ACM Transactions on

Modeling and Performance Evaluation of Computing Systems (TOMPECS)

Latest Articles

Mean Field Games in Nudge Systems for Societal Networks

We consider the general problem of resource sharing in societal networks, consisting of interconnected communication, transportation, energy, and... (more)

Ensuring Persistent Content in Opportunistic Networks via Stochastic Stability Analysis

The emerging device-to-device communication solutions and the abundance of mobile applications and services make opportunistic networking not only a... (more)

QMLE: A Methodology for Statistical Inference of Service Demands from Queueing Data

Estimating the demands placed by services on physical resources is an essential step for the definition of performance models. For example, scalability analysis relies on these parameters to predict queueing delays under increasing loads. In this article, we investigate maximum likelihood (ML) estimators for demands at load-independent and... (more)

Scale-Out vs Scale-Up: A Study of ARM-based SoCs on Server-Class Workloads

ARM 64-bit processing has generated enthusiasm to develop ARM-based servers that are targeted for both data centers and supercomputers. In addition to the server-class components and hardware advancements, the ARM software environment has grown substantially over the past decade. Major development ecosystems and libraries have been ported and... (more)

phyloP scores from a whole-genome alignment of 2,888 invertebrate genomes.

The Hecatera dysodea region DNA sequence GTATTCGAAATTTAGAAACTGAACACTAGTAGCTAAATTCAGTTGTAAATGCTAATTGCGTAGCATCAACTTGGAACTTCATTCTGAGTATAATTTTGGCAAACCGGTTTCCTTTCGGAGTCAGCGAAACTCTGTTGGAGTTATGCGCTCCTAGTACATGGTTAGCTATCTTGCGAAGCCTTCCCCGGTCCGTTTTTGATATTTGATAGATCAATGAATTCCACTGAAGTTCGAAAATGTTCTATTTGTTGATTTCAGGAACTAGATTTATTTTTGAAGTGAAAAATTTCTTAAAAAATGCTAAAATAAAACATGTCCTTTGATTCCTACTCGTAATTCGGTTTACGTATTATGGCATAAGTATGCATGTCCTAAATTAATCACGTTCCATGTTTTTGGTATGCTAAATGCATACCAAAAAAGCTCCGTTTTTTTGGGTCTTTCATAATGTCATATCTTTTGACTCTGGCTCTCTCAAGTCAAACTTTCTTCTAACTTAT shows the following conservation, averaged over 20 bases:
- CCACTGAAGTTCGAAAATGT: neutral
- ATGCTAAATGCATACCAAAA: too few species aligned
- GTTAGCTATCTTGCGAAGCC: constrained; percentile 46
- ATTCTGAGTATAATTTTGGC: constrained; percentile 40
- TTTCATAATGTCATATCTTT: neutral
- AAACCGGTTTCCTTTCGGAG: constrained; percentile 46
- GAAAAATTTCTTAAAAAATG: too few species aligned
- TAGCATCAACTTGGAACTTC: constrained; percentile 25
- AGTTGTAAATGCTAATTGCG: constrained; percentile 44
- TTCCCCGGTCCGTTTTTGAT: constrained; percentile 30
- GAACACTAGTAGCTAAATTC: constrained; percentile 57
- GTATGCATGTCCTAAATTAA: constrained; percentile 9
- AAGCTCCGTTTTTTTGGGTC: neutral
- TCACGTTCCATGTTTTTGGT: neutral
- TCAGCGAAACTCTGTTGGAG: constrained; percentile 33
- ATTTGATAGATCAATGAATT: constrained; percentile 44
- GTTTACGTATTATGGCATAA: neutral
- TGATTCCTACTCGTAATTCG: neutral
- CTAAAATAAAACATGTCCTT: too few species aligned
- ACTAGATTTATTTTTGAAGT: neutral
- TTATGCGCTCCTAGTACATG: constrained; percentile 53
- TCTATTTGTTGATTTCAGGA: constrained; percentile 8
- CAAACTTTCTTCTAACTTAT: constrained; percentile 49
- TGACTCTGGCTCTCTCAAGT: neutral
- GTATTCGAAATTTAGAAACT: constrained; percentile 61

Quantifying Cloud Performance and Dependability: Taxonomy, Metric Design, and Emerging Challenges

In only a decade, cloud computing has emerged from a pursuit for a service-driven information and communication technology (ICT), becoming a significant fraction of the ICT market. Responding to the growth of the market, many alternative cloud services and their underlying systems are currently... (more)

On the Convergence of the TTL Approximation for an LRU Cache under Independent Stationary Request Processes

The modeling and analysis of an LRU cache is extremely challenging as exact results for the main... (more)

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ACM Transactions on Modeling and Performance Evaluation of Computing Systems (ToMPECS) is a new ACM journal that publishes refereed articles on all aspects of the modeling, analysis, and performance evaluation of computing and communication systems.